“Brothertown” was the name given a multitribal Christian settlement of English-speaking native peoples that was founded in the late eighteenth century. In this essay I explore the give-and-take of social identity from the perspective of written correspondence between Brothertown Indians and outsiders, both Indian and Euroamerican. I focus specifically on the name Brothertown, tracing its emergence and transformation through time and assessing its importance in the unfolding of Brothertown history. Shifting uses of the name speak to social identity as negotiated between authors and addressees, while broader considerations of the name within the politics of colonial North America reveal the centrality of ethnonymy and other modes of reference in shaping colonial interactions.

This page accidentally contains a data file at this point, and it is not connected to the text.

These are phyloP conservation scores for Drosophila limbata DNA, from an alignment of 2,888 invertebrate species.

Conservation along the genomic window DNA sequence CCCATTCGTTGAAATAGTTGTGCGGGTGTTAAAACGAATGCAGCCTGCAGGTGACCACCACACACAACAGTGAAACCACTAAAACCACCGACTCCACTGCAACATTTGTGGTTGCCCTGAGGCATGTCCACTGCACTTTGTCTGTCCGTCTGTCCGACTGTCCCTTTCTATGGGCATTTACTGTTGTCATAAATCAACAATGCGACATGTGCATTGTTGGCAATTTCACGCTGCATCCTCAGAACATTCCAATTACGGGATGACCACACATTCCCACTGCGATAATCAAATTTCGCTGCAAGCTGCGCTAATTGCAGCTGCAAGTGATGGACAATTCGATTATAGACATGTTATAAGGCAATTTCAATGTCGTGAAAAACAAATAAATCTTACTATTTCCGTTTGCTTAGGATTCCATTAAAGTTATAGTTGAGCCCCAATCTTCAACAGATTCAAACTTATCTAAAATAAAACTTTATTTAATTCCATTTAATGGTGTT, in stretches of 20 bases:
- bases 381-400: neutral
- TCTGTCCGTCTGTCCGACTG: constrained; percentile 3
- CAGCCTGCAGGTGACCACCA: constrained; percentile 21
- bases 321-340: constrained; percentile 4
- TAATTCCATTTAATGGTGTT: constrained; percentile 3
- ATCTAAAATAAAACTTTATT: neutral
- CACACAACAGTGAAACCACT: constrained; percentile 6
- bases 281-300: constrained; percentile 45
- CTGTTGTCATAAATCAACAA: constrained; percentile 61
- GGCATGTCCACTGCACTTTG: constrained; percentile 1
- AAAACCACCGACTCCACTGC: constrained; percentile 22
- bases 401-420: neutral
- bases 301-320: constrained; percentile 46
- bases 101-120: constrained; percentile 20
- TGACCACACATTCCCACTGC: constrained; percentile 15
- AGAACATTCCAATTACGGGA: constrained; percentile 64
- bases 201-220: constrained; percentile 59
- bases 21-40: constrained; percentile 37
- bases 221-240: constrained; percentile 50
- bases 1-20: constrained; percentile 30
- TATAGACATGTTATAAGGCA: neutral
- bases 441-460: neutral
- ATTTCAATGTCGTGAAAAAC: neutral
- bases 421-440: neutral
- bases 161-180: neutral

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Research Article| January 01 2012
Peopling the Place, Placing the People: An Archaeology of Brothertown Discourse
Ethnohistory (2012) 59 (1): 51–78.
Craig N. Cipolla; Peopling the Place, Placing the People: An Archaeology of Brothertown Discourse. Ethnohistory 1 January 2012; 59 (1): 51–78. doi: https://doi.org/10.1215/00141801-1435392
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